Somerset 172 for 4 (Kieswetter 49, Pollard 47*, Buttler 34*) beat Nottinghamshire 169 for 5 (Hales 78, Gregory 2-35, Thomas 2-35) by five wickets
Kieron Pollard will probably never win over all his critics. Some doubt his technique; some doubt his temperament and some are just plain jealous. But whatever the 24-year-old Trinidadian Pollard does or doesn't achieve in international cricket or even at first-class level, he really is a devastating Twenty20 cricketer.
Here, in partnership with the equally impressive Jos Buttler, Pollard helped Somerset snatch victory from a Nottinghamshire team that had been in control throughout this quarter-final. As a result it is Somerset and not Nottinghamshire that will be at Edgbaston for Finals Day on August 27.
The pair thumped 66 runs in 26 balls, with Pollard's savagery complemented by Buttler's subtlety, as Somerset sealed a six-wicket victory with five deliveries to spare. The pair thrashed six sixes and six fours between them as a Nottinghamshire attack, immaculate up to that point, suddenly wilted under pressure when it mattered most.
To be fair to the hosts, batsmen such as Pollard and Buttler, players who hit decent deliveries to or even over the boundary, can intimidate bowlers. Buttler moves across his stumps and plays the scoop shot over fine leg so effectively that even yorkers can be hit for six, while Pollard's immense strength and bat speed mean there is no margin for error for any bowler. Even Andre Adams, so often the leader of this Notts attack, was plundered for 20 in an over as his attempted yorkers became juicy full tosses. And no-one hits a full toss harder - or further - than Pollard.
Perhaps Nottinghamshire really lost this game between the 10th and 14th overs of their own innings. While they accumulated nicely enough to score 32 runs in those five overs, they lacked the power hitting that so benefited Somerset. Subtlety is all well and good, but Twenty20 cricket is more about the sledgehammer than the suggestion.
Until that point, Alex Hales had been progressing well. The 22-year-old, who really must be close to selection for one of the England limited-overs squads, played particularly well off the back foot, hitting three sixes including one pull off Pollard that cleared the Fox Road Stand.
Until Chris Read, a hugely under-rated limited-overs 'finisher', came to the crease in the 17th over, however, no-one else in the Notts side could bat with the required urgency. Samit Patel and Adam Voges scored at a run a ball, which just isn't enough, and Adams' perky contribution came too late to make a difference.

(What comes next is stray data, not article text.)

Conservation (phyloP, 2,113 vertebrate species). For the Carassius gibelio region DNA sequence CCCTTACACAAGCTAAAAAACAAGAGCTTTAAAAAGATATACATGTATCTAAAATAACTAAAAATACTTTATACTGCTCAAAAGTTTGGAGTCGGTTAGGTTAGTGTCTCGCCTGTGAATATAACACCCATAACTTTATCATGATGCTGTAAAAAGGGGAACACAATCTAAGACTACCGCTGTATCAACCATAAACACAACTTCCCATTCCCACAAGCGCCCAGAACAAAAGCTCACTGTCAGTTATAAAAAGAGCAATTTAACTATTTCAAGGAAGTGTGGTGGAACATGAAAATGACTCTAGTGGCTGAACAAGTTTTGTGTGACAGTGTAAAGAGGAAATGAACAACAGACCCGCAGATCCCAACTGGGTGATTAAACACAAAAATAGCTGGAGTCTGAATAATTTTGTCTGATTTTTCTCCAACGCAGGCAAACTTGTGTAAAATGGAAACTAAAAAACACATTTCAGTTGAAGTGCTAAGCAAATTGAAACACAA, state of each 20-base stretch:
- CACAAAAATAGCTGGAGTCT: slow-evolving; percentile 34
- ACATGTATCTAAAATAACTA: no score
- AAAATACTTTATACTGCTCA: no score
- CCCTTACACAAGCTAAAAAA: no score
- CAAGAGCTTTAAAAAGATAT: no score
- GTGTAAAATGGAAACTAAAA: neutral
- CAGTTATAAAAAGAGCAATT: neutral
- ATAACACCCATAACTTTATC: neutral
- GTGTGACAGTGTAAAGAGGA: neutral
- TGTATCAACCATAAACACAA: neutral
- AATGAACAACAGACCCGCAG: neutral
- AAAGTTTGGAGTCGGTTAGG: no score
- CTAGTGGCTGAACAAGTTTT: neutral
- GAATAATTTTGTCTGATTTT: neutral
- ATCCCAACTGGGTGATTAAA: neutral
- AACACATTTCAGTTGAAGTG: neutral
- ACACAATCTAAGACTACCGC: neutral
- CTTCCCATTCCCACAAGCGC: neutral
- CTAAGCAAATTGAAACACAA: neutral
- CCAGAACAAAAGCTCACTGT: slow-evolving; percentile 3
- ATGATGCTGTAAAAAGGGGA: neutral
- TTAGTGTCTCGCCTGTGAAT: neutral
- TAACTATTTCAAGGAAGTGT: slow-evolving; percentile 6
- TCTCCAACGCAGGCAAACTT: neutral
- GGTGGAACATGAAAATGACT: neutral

Somerset were not, perhaps, absolutely at their best with the ball. But their fielding was excellent - head and shoulders above anything seen in Saturday's quarter-final at Grace Road, while their spinners ensured Nottinghamshire's total never grew unassailable. Arul Suppiah, in particular, impressed in conceding just 13 from his three overs.
Still, the way Nottinghamshire's bowlers began, it seemed Somerset wouldn't get anywhere near their target. Luke Fletcher, who earlier this season was suspended when a night of drinking went a little too far, bowled an immaculate first spell. Fletcher, ignoring the overdone fashion for endless slower balls and variations, produced yorker after yorker, eventually forcing Marcus Trescothick into a desperate scoop shot that resulted in a brilliant one-handed catch by Adams at fine leg.
Craig Kieswetter and Peter Trego kept Somerset in the chase but, when the former drove to mid-off and the latter was drawn down the wicket and beaten by turn, it left Somerset requiring 64 from the final 31 balls.
Perhaps, had Riki Wessels hung on to a desperately tough chance at point offered by Buttler when the batsman had just 14, Notts might have held on. But, as it was, Buttler and Pollard brought up their 50 stand in just 18 balls, with Pollard driving Patel for one huge six into the top of the Radcliffe Road Stand and Buttler scooping a perfectly respectable Darren Pattinson delivery for six over fine leg. If Notts looked a little ragged in the closing moments, it's only because the batting tore them apart.
There was just a moment of silliness between Pollard and Fletcher, when the pair seemed to barge one another and exchange harsh words, but hands were shaken and apologies made afterwards and it would be a shame if a minor incident were to detract from another highly entertaining - and high quality - game of cricket.
This result leaves Nottinghamshire with just an outside chance of CB40 success to sustain any trophy hopes in the closing weeks of the season. As a result, Voges now heads back to Australia so Notts hope to replace him as an overseas player within the next few days. Darren Bravo is understood to be in line to replace him.
Somerset, meanwhile, could yet win all three trophies. After their unfortunate finish to the 2010 season, few would resent them some success. But, before Somerset supporters grow too excited about the prospect of the Champions League, it's worth remembering that they would, almost certainly, have to do without Trescothick, Kieswetter, Pollard, Thomas and Kartik if they qualified. All are likely to be either unavailable or required by other teams.